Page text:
Grant money is going toward helping students at area high schools and middle schools get along.
The Steelcase Foundation recently awarded $50,000 to the nonprofit Dispute Resolution Center of West Michigan, 678 Front Ave. NW, Grand Rapids. The center will use the money to further develop its restorative justice program in three area schools for the next two years.
The center, celebrating its 30th anniversary this fall with a special fundraiser Oct. 20, focuses on solving disputes for individuals and organizations, said Christine Gilman, executive director.
“We’re a community dispute resolution center,” she said. “There are 18 centers across the state. We provide conflict resolution services and training.
“So, if people are arguing or in a lawsuit and they can’t agree on the outcome … when people are (getting) a divorce … we provide low-cost conflict resolution.”
The grant will focus on the restorative justice program at Lee Middle School in Wyoming, Kelloggsville Middle School and Wyoming High School.
“This is the first year we were in Wyoming High School and Kelloggsville, and the third year we were at Lee,” Gilman said. “It’s been roughly the same number of student participants. It’s been somewhat consistent. And some of them are pretty minor. A lot of them are friendship conflicts.”
The program, run by paid employees of the center, deals with a variety of student-teacher and peer conflicts. These conflicts can involve physical fights, discipline issues, social media disputes or even course work.
School conflicts are resolved in what the center calls restorative circles, Gilman said. Students can request them, or teachers and administrators can assign them.
“Circles are when a facilitator sits down with individuals with a conflict, so it either is those involved or witnesses or others affected. They talk about four things: what happened, who was harmed, how do we repair the harm, what can we do to make sure it doesn’t happen again,” Gilman said.
“The participants come up with a plan, and the facilitator helps by asking open-ended questions to get through the process, and then helps them draw up a restorative plan.”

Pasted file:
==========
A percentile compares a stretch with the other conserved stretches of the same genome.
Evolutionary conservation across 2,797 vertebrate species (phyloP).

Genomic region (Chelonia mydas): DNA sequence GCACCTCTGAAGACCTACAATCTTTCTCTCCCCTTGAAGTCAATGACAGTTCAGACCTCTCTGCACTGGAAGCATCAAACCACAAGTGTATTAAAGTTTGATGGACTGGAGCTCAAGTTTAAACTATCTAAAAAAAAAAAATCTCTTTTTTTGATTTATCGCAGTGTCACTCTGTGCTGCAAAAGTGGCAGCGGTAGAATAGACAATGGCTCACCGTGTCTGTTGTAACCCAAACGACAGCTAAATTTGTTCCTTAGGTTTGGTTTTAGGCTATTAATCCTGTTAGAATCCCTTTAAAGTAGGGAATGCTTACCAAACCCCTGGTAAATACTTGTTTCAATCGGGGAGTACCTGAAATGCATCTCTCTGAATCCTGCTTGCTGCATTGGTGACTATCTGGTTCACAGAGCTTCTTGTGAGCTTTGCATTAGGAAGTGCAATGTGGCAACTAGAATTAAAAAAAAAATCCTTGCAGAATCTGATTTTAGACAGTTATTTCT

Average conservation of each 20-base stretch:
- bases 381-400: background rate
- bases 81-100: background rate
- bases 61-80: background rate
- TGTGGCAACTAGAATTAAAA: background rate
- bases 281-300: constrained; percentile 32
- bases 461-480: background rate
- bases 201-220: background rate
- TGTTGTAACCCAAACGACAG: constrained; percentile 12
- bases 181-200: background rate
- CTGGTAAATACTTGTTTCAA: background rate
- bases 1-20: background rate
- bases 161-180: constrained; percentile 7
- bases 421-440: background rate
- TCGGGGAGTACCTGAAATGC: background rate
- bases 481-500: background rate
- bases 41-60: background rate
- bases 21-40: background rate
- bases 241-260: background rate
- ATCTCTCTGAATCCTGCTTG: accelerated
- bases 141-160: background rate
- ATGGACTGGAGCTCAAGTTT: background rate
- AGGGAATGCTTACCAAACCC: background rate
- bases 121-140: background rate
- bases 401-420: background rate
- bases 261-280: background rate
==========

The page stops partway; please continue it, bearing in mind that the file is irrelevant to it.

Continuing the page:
The grant will help provide facilitators in each school for the next two school years. The grant also funds training to have those three facilitators licensed by the International Institute of Restorative Practices.
Gilman said an outside facilitator is necessary because it feels neutral and students feel more like they are being heard.
“During the normal school discipline process, the kid does something wrong, goes to the vice principal’s office (and) they determine what the punishment is,” she said.
“But when they’re given the opportunity to sit in the circle, it gives the power to the person who was hurt, so they’re able to take part in the process and talk to and about the person who harmed them. They’re given a voice in the process.”
In traditional situations with a student counselor, the students are usually separated. This can sometimes lead to the victim being not really taken care of in the process, Gilman said, adding that the student who committed the harm is generally sent home, and therefore isolated and with access to social media, allowing things to get even worse.
That’s not the case with restorative circles, she said.
“We always make sure the person who was harmed isn’t going to be re-harmed. … I’ve seen a sense of relief come to them through the process,” she said.
“I did one with some sixth-graders where the person who’d been harmed was afraid to go to class. And after the first circle, they agreed to come back, and we were going to have lunch together once a week until things calmed down. You could see the change. It was pretty cool.”
Gilman hopes the circles create a ripple effect that allows the students to eventually deal with conflicts in healthier ways on their own.
“We try to avoid suspension. That’s the whole idea,” she said.
Gilman said that a student who is suspended once is twice as likely to drop out or drop down a grade. According to Breaking Schools’ Rules, a 2011 report by The CSG Justice Center in partnership with the Public Policy Research Institute at Texas A&M University, it’s harder for minority students.
“(The report) also found that minority students and students receiving special education are significantly more likely to be suspended. That rate is why we got into this, to cut down on suspensions overall,” she said.
This year, the three schools had 142 circles, averting about 398 suspension days, Gilman said.
“Conflict is inevitable, but conflict can be a great opportunity for learning,” she said. “It improves their communication skills, but also their ability handle conflict in general.”